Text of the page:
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The Finance Minister and Clutha-Southland MP told the Otago Daily Times in Queenstown yesterday if there is a two-speed economy, then Dunedin is on the fast track, not the slow track.
''Employment growth is faster than all of the North Island, except Taranaki,'' Mr English said.
''Per capita GDP is up there ahead of most parts of New Zealand, so they just need to be careful they're not talking the South down.
''It's actually been doing pretty well. There's job creation going on, unemployment is significantly lower than it is up North, which tells you that even if there's been job losses, there's also been new jobs and they need to take account of the new jobs.
''If you want to attract business, investment and jobs, then you want to be telling a positive story, not a negative one.''
Mr English said the Minister for Economic Development was providing campaigners with information about just what public resources have gone into Dunedin and they were ''very considerable''.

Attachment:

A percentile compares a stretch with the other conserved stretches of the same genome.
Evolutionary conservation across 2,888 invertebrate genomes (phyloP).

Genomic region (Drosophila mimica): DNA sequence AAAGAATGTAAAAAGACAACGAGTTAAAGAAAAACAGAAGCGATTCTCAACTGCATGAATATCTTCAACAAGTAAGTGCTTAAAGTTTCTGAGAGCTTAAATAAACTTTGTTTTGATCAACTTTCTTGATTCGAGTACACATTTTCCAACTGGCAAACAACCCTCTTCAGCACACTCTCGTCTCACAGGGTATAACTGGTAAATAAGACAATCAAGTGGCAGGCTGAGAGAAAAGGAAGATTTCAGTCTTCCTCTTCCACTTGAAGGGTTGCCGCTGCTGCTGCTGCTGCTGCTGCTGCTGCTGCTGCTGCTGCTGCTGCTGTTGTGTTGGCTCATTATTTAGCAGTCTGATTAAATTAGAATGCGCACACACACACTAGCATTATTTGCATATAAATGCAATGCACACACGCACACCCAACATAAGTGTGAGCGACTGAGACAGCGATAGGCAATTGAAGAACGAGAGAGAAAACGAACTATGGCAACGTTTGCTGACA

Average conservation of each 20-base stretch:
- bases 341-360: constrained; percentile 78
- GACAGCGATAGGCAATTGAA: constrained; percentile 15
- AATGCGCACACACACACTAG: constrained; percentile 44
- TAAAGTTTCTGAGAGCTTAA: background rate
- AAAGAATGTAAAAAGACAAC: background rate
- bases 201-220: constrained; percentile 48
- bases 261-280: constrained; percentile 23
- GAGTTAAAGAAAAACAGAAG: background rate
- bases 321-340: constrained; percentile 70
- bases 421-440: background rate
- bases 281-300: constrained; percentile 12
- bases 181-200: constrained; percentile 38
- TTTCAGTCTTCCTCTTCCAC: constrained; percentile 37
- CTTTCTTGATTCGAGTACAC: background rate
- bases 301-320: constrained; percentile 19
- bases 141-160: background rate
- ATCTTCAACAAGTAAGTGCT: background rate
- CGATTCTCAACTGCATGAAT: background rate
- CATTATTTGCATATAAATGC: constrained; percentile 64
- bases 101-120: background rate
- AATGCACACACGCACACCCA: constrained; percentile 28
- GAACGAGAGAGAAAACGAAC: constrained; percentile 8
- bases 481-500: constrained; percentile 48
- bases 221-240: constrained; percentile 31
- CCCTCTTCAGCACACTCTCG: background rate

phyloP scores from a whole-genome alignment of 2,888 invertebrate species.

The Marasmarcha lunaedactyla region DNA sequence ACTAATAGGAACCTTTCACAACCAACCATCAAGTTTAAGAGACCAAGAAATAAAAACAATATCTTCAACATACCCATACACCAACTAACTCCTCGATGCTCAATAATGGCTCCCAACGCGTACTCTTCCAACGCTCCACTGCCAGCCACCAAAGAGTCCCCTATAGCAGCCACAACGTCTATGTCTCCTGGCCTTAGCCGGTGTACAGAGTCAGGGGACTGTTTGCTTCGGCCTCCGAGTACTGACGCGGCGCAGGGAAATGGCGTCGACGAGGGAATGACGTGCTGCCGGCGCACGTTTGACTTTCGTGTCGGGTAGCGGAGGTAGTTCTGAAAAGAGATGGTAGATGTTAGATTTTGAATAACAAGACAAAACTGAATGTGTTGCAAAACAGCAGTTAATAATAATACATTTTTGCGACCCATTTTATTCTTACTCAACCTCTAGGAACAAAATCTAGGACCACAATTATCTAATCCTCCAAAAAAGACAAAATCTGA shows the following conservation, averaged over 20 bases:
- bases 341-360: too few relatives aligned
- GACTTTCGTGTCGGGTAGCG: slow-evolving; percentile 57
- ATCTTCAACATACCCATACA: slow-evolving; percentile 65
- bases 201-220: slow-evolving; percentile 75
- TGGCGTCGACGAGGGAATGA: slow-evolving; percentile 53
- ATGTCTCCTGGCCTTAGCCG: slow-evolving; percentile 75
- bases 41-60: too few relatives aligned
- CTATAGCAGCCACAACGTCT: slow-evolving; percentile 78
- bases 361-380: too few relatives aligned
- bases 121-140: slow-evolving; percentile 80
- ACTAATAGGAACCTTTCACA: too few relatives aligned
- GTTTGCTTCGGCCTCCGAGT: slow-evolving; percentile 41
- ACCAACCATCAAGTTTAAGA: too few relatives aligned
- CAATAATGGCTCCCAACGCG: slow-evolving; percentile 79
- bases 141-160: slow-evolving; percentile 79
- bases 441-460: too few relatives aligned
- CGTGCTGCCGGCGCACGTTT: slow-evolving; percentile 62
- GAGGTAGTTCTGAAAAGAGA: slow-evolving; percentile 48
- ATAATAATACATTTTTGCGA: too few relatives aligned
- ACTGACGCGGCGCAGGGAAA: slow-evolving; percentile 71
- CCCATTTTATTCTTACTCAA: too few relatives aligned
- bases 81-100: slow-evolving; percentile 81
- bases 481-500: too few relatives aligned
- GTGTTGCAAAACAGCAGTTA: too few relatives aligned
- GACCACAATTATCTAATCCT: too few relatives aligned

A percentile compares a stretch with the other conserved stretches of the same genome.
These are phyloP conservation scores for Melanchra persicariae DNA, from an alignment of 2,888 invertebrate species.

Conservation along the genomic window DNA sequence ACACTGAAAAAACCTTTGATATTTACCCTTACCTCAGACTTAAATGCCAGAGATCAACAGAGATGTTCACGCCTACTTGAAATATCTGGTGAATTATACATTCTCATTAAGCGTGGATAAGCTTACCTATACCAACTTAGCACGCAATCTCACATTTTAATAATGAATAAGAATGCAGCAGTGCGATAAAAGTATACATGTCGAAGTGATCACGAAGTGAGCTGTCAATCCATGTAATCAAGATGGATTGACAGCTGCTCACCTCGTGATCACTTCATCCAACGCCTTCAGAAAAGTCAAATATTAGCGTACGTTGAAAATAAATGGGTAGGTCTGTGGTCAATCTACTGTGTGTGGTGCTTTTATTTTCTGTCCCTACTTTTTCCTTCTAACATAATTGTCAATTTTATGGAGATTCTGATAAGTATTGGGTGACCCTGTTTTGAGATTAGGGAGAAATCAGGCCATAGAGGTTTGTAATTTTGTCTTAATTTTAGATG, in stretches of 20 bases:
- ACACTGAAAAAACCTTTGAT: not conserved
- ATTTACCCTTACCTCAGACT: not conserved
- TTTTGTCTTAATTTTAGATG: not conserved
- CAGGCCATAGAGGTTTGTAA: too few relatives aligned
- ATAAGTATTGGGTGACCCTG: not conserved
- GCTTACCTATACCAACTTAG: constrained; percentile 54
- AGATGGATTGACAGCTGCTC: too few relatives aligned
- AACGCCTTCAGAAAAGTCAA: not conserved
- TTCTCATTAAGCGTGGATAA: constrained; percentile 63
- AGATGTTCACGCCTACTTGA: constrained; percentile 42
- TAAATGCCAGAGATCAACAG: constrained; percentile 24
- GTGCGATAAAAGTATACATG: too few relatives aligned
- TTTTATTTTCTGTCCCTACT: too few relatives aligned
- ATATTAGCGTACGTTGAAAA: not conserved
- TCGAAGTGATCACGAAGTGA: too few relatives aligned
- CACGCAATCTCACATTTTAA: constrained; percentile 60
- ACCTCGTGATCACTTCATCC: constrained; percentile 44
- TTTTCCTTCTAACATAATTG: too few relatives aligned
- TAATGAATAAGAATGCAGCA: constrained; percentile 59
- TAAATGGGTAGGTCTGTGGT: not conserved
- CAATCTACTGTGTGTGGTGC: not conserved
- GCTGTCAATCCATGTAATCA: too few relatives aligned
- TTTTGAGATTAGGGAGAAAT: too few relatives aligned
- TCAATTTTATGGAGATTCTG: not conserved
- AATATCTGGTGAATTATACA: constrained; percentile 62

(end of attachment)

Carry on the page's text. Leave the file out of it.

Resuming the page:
He said he understood concern about the series of job losses and it was particularly difficult for people who lost their jobs, but unemployment in Southland is about 4%.
''We've had to adapt in Eastern Southland and that's proportionately much larger than the job losses being talked about in Dunedin, but people just got on with it,'' he said.
''I think we can all help the South by balancing that with a focus on job creation.''
Mr English said he did not accept the economy was being driven by Auckland and Christchurch, while the rest of New Zealand was struggling.
The economy was being driven largely by growth in provincial areas. High house prices should not be be mistaken for economic growth and unemployment in Auckland was still 50% higher than it was in the South Island, he said.
''Those two cities picking up are going to help the New Zealand economy, but they are picking up from being well behind.''
Mr English said the AgResearch proposal of creating a hub in Lincoln was a model which was standard around the world.
Asked for his personal opinion of the centralisation model, Mr English said he would have to consider it, as a cabinet minister, but all the questions raised by southern leaders needed to be answered.